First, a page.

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Carry Forward Super Contributions – catch up payments and notable tax advantages

Article By Adam Camac | | Financial Planning

With the start of the new financial year, the changed rules for before-tax (tax deductible/concessional) contributions now come into effect.  This allows individuals who have their total superannuation balance under $500,000 (i.e. if you have more than one account the combined balances cannot be above $500,000) to catch up unused before-tax contributions.

This means if you did not use the full amount of your concessional contribution cap (currently $25,000) in the 2018-19 financial year, you can carry-forward the unused amount and take advantage of it up to five years later.

For example, an employee earning $100,000 would have employer contributions of $9,500 (based on the 9.5% super guarantee), and in the 2018-19 financial year they only had available a further $5,000 to add as a before tax contribution. As a result, $10,500 ($25,000 cap – $9,500 – $5,000) of the cap was unused.  In the 2019-20 financial year this $10,500 amount can be added to the before tax cap, with a total of $35,500 ($25,000 + 10,500) available to be added to super.

As a result, this provides opportunity to catch up on contributions for individuals unable to use the full cap amount each year, or with some forward planning it can also be used for effective tax planning for capital gains, as per the case studies below:

Case Study 1 – Business Owner with lumpy income

Bob, a business owner has been unable to make super contributions for himself in the first two years of his new business, particularly as his business income is very lumpy. With no contributions made in the 2018-19 and 2019-20 financial years, Bob has the ability to carry forward the 2 x $25,000 amounts of super contributions into the 2020-21 financial year. By the third year (2020-21 financial year) Bob’s business is doing very well and he also receives a large number of income payments; as he is able to carry forward the super contribution payments, Bob decides to make a before-tax super contribution of $60,000. (This payment could be broken down to using the 2x 25,000 payments ($50,000) plus a further $10,000). Bob is also able to claim a tax deduction for the $60,000, reducing his taxable income in a higher income year.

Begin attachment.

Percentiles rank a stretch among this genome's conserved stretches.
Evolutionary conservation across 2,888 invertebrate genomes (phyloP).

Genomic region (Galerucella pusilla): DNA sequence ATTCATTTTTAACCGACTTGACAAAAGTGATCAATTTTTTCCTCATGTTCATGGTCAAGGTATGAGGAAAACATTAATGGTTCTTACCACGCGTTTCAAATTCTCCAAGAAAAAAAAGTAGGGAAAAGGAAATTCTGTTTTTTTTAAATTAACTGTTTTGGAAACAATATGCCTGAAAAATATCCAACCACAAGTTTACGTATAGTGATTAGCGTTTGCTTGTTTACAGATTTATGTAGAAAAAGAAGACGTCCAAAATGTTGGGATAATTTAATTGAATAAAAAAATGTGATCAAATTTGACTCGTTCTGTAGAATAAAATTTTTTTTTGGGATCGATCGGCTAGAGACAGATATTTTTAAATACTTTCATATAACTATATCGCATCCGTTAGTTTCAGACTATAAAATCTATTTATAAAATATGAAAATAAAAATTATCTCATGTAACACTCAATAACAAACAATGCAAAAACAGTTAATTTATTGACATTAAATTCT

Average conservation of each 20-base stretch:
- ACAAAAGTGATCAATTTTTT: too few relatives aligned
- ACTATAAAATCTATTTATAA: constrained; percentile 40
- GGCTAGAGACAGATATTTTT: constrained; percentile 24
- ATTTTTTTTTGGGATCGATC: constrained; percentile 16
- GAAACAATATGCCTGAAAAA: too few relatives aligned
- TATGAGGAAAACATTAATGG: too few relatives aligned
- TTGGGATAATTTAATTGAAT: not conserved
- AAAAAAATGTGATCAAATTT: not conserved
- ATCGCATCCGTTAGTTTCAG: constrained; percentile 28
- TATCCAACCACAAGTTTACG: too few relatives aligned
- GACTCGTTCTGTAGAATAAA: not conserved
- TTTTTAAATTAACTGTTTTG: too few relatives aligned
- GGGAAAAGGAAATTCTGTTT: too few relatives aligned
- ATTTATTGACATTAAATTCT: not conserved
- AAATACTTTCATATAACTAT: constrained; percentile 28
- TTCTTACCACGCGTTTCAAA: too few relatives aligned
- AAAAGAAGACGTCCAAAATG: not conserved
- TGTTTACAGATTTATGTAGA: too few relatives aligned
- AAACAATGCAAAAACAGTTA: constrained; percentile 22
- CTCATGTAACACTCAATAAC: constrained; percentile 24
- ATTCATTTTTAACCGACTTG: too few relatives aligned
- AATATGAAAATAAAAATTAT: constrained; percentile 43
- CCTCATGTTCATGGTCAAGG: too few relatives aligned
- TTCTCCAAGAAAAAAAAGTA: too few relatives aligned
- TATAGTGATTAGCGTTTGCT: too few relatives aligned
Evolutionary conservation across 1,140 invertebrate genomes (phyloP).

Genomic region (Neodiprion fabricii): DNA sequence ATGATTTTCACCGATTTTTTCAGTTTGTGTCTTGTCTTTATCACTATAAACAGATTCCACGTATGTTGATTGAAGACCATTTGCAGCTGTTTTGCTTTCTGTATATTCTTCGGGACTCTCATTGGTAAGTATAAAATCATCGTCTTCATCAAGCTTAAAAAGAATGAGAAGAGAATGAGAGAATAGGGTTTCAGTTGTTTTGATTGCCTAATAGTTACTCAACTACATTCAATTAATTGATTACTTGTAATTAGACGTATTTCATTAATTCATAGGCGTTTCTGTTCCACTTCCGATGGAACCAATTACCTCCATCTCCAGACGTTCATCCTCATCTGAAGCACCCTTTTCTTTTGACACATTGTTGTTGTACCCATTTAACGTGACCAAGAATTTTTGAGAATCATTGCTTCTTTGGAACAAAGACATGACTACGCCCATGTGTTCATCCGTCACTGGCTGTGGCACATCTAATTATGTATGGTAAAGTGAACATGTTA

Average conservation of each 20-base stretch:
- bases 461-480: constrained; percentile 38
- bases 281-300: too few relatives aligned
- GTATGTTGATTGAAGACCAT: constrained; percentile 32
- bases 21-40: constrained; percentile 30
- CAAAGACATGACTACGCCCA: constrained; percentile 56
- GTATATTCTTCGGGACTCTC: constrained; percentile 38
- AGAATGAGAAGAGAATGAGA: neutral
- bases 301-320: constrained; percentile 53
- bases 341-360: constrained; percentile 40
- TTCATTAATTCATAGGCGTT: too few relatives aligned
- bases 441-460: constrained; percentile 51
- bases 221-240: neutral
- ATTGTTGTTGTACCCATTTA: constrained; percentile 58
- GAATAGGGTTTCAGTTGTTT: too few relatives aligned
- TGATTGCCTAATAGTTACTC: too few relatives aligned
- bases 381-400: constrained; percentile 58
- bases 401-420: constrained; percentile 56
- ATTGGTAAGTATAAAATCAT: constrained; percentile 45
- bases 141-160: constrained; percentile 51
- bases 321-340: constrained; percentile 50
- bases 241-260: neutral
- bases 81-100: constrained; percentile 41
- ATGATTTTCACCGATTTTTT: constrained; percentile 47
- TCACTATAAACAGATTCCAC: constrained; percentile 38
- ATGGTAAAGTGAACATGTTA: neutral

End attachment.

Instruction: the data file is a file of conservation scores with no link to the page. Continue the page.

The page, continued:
Additionally, as Bob did not also use all of the $25,000 cap for the 2020-21 financial year, $15,000 ($25,000 cap less the $10,000 contribution) can be carried over to the next financial year should he have another high-income year.

Case Study 2 – Capital Gains Tax savings on property sale with forward planning

Cassie has an investment property with capital gains and she is considering selling it in a number of years.

Cassie earns about $52,000 per annum and has employee contributions of $5,000 each year. Therefore, starting in the 2018-19 financial year, each year $20,000 ($25,000 cap less the $5,000 employer contributions) in unused contributions can be carried forward for up to 5 years. In the fifth year (2022-23) Cassie has 4 years of $20,000 carried forward amounts totalling $80,000, plus the 2022-23 financial year cap of $25,000. Therefore, in the 2023 financial year Cassie can make up to $105,000 in before tax contributions.

In selling the property Cassie realises capital gains of $100,000 (after CGT discounts). Cassie can contribute $100,000 of the property sale proceeds to super as a before tax contribution, reducing her taxable income by $100,000 and her capital gain to zero. Based on Cassie’s marginal tax rates this will have saved her $35,290 in tax in personal name, however tax paid within super at 15% would reduce the saving by $15,000, for a net tax saving of $20,290.

(The leftover $5,000 will also be used up by her employer contributions of $5,000, and Cassie will have no carry forward contributions remaining).

If Cassie had sold the property earlier or made additional contributions in previous years, she may not have been able use the carry forward provision to maximum potential.

Your Altitude Financial Adviser can assist you with contribution planning to utilise the carry forward provision.

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